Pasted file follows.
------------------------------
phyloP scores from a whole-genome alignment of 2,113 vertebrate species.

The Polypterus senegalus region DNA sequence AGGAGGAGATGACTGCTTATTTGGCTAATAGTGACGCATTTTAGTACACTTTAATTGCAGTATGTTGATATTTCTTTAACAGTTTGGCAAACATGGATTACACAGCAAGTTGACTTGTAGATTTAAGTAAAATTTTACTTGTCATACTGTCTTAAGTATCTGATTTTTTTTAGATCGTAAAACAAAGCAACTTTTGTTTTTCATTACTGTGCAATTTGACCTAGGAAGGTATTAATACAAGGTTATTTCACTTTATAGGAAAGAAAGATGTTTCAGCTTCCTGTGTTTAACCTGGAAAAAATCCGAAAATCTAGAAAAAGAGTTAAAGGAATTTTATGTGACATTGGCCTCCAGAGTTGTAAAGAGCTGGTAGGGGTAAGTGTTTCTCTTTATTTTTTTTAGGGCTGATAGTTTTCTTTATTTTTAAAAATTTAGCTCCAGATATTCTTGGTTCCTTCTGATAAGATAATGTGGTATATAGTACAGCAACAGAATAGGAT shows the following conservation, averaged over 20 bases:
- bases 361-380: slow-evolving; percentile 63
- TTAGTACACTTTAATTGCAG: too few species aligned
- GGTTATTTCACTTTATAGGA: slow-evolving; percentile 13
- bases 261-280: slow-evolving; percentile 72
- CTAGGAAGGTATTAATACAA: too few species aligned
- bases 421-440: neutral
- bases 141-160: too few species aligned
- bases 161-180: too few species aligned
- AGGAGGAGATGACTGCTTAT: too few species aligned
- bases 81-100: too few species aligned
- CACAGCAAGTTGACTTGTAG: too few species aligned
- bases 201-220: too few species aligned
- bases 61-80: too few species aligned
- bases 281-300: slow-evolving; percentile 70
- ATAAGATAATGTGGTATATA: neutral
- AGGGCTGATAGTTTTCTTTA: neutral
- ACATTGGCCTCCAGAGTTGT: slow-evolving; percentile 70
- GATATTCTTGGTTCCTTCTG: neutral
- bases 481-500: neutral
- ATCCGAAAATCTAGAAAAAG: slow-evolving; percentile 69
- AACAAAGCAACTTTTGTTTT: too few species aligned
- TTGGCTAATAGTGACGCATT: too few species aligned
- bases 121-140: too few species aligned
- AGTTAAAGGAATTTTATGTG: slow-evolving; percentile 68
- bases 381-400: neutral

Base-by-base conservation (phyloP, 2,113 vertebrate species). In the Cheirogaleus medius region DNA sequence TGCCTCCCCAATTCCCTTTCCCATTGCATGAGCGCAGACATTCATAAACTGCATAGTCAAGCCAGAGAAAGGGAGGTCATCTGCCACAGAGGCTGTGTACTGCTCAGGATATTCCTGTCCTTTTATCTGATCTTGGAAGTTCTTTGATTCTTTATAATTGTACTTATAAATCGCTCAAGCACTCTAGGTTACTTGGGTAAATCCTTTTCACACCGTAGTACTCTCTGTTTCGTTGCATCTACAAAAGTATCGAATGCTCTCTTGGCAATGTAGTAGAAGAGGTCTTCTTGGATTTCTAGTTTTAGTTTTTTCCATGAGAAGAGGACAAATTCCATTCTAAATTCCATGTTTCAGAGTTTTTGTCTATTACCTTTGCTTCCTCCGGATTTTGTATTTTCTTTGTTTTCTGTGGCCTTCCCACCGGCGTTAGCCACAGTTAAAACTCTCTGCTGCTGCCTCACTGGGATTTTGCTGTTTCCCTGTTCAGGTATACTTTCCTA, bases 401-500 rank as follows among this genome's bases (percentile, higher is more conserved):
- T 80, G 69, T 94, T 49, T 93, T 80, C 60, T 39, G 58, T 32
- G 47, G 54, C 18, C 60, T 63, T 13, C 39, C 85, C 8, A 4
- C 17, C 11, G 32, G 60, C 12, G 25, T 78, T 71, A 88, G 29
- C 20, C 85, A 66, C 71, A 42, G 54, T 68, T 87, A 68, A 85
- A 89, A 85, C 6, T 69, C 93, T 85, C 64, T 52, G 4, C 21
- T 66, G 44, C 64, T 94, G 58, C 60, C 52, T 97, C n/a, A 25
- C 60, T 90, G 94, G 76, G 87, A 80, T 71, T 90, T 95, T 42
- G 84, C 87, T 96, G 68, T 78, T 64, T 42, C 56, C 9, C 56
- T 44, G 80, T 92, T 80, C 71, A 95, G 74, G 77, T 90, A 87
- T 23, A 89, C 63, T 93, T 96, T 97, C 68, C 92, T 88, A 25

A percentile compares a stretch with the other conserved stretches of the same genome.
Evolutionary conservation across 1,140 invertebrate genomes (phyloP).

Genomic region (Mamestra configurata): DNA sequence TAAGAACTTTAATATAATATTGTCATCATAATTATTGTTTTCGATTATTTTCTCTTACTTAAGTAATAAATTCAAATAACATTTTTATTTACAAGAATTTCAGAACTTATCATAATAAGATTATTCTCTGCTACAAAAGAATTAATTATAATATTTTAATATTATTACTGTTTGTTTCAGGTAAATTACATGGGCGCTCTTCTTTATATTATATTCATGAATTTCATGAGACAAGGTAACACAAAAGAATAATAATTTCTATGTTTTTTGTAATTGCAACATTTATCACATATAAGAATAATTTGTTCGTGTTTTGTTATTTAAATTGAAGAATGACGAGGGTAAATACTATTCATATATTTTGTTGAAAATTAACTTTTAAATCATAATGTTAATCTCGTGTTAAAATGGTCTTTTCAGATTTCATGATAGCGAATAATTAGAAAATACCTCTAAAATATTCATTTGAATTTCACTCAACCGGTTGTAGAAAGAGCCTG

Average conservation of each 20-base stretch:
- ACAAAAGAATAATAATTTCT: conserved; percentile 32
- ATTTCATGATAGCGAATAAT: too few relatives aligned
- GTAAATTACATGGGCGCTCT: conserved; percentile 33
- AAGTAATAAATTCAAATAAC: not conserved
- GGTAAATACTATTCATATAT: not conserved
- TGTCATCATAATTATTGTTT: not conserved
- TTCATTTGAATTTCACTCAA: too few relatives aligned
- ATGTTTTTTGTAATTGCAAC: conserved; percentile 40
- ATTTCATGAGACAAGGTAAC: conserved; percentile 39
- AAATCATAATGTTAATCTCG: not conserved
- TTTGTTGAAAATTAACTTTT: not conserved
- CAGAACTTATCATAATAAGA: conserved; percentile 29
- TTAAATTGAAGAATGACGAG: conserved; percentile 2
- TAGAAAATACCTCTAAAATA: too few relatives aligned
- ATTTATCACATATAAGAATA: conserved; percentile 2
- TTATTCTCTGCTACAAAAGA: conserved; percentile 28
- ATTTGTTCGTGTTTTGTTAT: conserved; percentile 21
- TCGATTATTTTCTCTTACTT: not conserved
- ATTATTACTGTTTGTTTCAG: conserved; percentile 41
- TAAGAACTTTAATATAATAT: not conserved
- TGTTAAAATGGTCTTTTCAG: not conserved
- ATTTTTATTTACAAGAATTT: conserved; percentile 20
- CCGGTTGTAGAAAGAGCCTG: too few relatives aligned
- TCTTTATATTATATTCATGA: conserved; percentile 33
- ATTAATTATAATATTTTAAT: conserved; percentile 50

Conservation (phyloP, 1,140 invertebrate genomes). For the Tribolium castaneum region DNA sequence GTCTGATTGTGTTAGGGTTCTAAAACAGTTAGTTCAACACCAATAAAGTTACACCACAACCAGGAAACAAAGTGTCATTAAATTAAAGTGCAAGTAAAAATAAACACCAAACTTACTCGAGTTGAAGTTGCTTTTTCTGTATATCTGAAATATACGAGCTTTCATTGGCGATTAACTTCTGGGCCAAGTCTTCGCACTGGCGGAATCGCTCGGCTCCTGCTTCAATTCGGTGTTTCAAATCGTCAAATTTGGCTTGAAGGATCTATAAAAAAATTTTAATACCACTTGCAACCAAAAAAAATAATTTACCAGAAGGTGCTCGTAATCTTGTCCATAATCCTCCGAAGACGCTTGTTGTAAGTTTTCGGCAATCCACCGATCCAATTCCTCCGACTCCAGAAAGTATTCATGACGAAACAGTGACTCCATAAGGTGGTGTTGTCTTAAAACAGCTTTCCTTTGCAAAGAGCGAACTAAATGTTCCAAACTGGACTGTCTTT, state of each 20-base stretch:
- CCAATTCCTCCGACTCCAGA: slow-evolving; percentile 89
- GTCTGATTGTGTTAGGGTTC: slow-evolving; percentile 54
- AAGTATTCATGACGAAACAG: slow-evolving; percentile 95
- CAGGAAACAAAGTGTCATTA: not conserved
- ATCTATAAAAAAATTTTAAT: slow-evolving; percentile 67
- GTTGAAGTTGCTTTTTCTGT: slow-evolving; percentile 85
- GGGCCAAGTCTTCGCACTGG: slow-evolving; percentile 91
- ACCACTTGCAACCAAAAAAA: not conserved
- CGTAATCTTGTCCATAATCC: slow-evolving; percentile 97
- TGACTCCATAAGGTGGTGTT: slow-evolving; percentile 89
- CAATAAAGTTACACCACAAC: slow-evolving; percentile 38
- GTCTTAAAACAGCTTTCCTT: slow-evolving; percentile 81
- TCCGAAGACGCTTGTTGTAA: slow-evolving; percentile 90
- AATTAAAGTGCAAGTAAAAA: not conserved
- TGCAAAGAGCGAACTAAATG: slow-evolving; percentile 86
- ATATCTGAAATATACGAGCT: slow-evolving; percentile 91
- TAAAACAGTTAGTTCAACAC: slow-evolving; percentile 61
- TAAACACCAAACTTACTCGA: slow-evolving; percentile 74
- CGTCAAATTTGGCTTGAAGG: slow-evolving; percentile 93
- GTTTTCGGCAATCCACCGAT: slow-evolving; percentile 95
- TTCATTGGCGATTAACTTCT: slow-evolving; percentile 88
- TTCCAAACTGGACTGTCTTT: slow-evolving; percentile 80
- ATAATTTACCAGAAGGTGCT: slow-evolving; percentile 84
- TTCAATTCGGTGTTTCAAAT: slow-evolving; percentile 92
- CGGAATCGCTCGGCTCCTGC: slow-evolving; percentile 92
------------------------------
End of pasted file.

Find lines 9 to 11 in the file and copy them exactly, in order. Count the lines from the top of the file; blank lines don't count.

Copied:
- bases 141-160: too few species aligned
- bases 161-180: too few species aligned
- AGGAGGAGATGACTGCTTAT: too few species aligned